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Emma’s on the Inc. 500 list

Inc. Magazine's profile of the 500 fastest growing private companies in the U.S. hit the stands last week, and we're rather proud to be on this year's list. Specifically, we're #312.

Did you want more numbers? Okay, then. We're officially ranked #24 among advertising & marketing companies, #4 in the greater Nashville area, and #1 among companies who managed to sneak the word 'kickass' into their Inc. profile.

We're thrilled to be named in such a fine roster of companies. We're so thrilled, in fact, that we're ordering a plaque – partially to commemorate the honor, but mostly just to get the word 'kickass' engraved on something.

[tags]emma, Inc 500, Inc Magazine, myemma.com, nashville[/tags]

With Emma, you're in good company. Meet our Customers.

What’s on your walls?

When we moved into the new Emma digs in January, we weren't sure what to do with all the extra wall space (not to mention other amenities like "more than two restrooms" and "hey, it doesn't smell weird"). We framed some marketing and campaign creative and put up some of those famous Hatch Show Prints, but when it came to painted stuff, we just didn't think a corporate art rental program was our style.

Instead, we invited the kids of Emma employees who attend Children's House Montessori School in Nashville to create the art for us, asking them to look at Emma's logo and create an entire picture of Emma around it. Another team helped to paint a cityscape. So now we have something of an art gallery to welcome folks who visit the shop, complete with gallery-like descriptions for each work of art. Here are a few for your artistic enrichment…

Emma with Tiny Chicken Arms, and Perfectly Okay About It

Emma Art
Watercolor on Canvas

A classic study in human and fowl proportion, Tiny Chicken Arms is believed by some art critics to be the first attempt to combine a human body and chicken arms in a blouse that was clearly intended for much larger, non-chicken-like appendages.

At first glance, the work appears to feature legs of differing lengths, almost in an accidental way, but note how the subject's earrings follow the same long-short pattern.

Also, the subject has no nose.

Patrons interested in further researching the early career of O. Smith can see also:

Figure with Large, Bulbous Right Leg and Normal-Sized Left Leg, Four Fingers with Two More Sticking Out of the Wrist Area, and Boy With Unintentional Extra Neck.

Artist: Owen Smith (age 5), Children's House Montessori

Emma with Blue Hair and Dark Skirt/Innertube

Emma Art
Watercolor on Canvas

Hooper is widely considered to be the philosophical leader of the Buoyant Attire movement, a group devoted to furthering the idea of clothes that can also be used as flotation devices.

In this particular work, it's as if the subject is saying, I can stand here possibly waving at you, or I can tube down Category Four rapids if the mood strikes me.

Many believe the artist's later effort, Look At Me, Now I'm Tubing Down Category Four Rapids, may be the logical companion piece to this canvas. Innertube is not without controversy, as some scholars question its inclusion in the Buoyant Attire movement.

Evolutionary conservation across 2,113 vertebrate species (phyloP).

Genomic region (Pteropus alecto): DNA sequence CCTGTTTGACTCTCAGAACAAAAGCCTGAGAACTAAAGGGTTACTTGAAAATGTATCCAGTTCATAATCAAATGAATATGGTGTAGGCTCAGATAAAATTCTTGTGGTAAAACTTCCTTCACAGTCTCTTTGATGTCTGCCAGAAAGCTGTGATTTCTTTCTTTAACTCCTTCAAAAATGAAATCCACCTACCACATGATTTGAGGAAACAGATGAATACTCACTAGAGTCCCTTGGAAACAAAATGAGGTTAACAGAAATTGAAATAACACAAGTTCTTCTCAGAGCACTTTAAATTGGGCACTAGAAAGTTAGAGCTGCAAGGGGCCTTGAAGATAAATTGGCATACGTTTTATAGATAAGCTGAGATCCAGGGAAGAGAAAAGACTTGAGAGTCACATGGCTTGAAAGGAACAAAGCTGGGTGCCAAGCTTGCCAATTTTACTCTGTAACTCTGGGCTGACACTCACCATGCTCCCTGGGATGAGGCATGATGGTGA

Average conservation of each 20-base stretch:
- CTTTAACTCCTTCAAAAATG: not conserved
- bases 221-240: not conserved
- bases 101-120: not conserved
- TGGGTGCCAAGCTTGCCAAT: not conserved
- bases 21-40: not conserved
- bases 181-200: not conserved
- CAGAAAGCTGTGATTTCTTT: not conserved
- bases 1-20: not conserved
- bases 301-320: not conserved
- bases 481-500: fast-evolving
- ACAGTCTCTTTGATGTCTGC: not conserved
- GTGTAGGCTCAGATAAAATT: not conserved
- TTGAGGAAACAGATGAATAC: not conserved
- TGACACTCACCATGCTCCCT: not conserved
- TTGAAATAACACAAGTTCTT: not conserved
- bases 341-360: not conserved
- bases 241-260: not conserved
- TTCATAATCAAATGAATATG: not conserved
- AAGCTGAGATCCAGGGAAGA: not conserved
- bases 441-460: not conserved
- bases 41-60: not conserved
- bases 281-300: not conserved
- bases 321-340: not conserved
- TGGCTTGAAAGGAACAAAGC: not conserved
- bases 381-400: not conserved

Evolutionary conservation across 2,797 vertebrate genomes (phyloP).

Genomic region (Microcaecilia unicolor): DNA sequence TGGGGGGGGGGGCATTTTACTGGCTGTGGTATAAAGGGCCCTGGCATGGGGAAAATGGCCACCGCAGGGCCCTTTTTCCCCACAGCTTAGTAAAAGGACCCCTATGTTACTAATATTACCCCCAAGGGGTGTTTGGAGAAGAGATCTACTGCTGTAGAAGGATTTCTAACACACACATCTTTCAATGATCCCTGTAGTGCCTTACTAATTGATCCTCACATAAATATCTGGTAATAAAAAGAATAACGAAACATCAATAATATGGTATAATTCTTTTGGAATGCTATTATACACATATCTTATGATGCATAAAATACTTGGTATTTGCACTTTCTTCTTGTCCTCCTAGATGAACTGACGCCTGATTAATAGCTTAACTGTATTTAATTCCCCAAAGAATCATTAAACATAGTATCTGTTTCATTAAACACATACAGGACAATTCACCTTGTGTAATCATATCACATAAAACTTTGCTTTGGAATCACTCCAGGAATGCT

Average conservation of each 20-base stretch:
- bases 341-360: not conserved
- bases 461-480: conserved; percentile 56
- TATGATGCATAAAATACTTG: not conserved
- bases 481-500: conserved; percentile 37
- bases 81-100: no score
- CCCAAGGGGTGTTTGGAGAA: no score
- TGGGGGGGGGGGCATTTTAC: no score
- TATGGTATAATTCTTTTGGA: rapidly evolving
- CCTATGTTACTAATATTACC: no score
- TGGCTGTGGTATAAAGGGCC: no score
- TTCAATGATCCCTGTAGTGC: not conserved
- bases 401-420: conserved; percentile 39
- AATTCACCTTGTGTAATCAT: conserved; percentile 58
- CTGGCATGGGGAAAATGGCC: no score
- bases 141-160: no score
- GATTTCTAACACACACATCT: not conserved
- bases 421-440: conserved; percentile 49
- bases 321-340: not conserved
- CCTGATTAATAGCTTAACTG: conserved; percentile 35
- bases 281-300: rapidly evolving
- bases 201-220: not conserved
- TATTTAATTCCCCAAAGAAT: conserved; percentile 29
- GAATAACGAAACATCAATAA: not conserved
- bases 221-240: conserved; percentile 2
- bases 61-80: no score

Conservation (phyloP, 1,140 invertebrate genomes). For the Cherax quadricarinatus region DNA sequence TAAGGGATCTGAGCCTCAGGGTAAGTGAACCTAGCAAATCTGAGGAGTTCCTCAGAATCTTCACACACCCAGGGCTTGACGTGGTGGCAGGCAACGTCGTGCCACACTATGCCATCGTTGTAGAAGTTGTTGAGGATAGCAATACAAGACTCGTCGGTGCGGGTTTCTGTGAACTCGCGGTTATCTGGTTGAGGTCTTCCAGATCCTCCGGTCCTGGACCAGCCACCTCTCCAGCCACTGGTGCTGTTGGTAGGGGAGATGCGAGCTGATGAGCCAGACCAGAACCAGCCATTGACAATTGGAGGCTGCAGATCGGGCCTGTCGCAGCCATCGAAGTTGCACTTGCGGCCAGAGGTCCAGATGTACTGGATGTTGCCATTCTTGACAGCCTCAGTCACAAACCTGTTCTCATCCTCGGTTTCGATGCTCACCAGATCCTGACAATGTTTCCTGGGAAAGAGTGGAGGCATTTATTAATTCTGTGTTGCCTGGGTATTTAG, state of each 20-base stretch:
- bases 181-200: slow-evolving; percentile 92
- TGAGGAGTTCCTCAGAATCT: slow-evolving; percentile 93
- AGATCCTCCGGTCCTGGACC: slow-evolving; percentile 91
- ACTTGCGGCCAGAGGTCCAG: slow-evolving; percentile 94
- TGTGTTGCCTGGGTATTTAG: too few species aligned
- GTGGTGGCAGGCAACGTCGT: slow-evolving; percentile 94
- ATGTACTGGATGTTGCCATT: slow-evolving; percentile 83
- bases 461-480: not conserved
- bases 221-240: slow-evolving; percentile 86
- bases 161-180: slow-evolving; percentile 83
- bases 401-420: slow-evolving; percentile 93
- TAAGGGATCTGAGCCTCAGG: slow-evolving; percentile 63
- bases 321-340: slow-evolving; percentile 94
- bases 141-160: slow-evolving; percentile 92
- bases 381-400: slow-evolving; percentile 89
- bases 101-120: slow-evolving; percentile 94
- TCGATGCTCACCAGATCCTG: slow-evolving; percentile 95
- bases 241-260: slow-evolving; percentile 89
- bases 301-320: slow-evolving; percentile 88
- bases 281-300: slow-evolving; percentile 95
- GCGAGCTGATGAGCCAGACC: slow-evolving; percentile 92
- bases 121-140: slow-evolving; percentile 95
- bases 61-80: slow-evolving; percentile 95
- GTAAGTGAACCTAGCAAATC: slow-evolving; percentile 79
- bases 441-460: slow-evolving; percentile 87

They point to the artist's use of a dinner napkin already tucked in as a clear nod to the Post-Tubing Cheese Crackers movement, a splinter artist group fervently opposed to the idea of tubing without proper snacks.

They are based out of Nebraska.

Artist: Maggie Hooper (age 4), Children's House Montessori

Emma in Purply Gown and Red Gloves or Possibly Smeared Cupcake

Emma Art
Watercolor on Canvas

Known for her work in carefully arranging wood blocks, artist Julia Spessard displays her versatility with Emma in Purply Gown.

This work is her first foray into painting — or, in her words, "making pretty pretty."

With its use of heavy brush strokes, serious tone and tiny nose, Gown is at once a commentary on the absurdity of society life and a challenge to the world of fashion designers.

This challenge is namely to make more things that are purple.

This is a theme that would resurface in J. Spessard's subsequent oil series, My Purple Daddy and His Giraffe, Which is Also Purple. Allusions to smeared cupcakes in her later works are more pronounced.

Artist: Julia Spessard (age 3), Children's House Montessori

Emma in Slightly Mannish Sweater Suit

Emma Art
Watercolor on Canvas

Part of the watercolor series Sweaters: Not As Ladylike As You Might Think, Slightly Mannish is generally considered to be artist Woods Spessard's most important work.

This triumph follows on the heels of the somewhat less regarded efforts Half Flower, Inside My Nose and Orange-y Blob.

Note the use of the horizontal lines, earth tones, and large, gangly google-y eyes favored by artists of this period.

(This period refers to the time right after nap time and before plastic stove baking time).

Discerning viewers may also spot the subtle influences of Van Gogh and Cezanne.

Other views may note the subtle influences of the Dress Barn's winter line, circa 1997.

Artist: Woods Spessard (age 5), Children's House Montessori

Future, and Possibly Architecturally Unstable, City

Emma Art
Watercolor on canvas

One of three works in the series Whimsical Buildings You Might Not Want to Stand Underneath, Future City re-imagines the modern skyline in vivid blues, yellows, reds, and the ever-popular architectural color Bubblegum Pink.

The work blends whimsy and irreverence to create an abstract paradise for everyone but building inspectors, window makers, and the poor sap who rented the elevator-less rocket-launcher penthouse.

Artists: The boys and girls of Children's House Montessori (ages 3 through 6)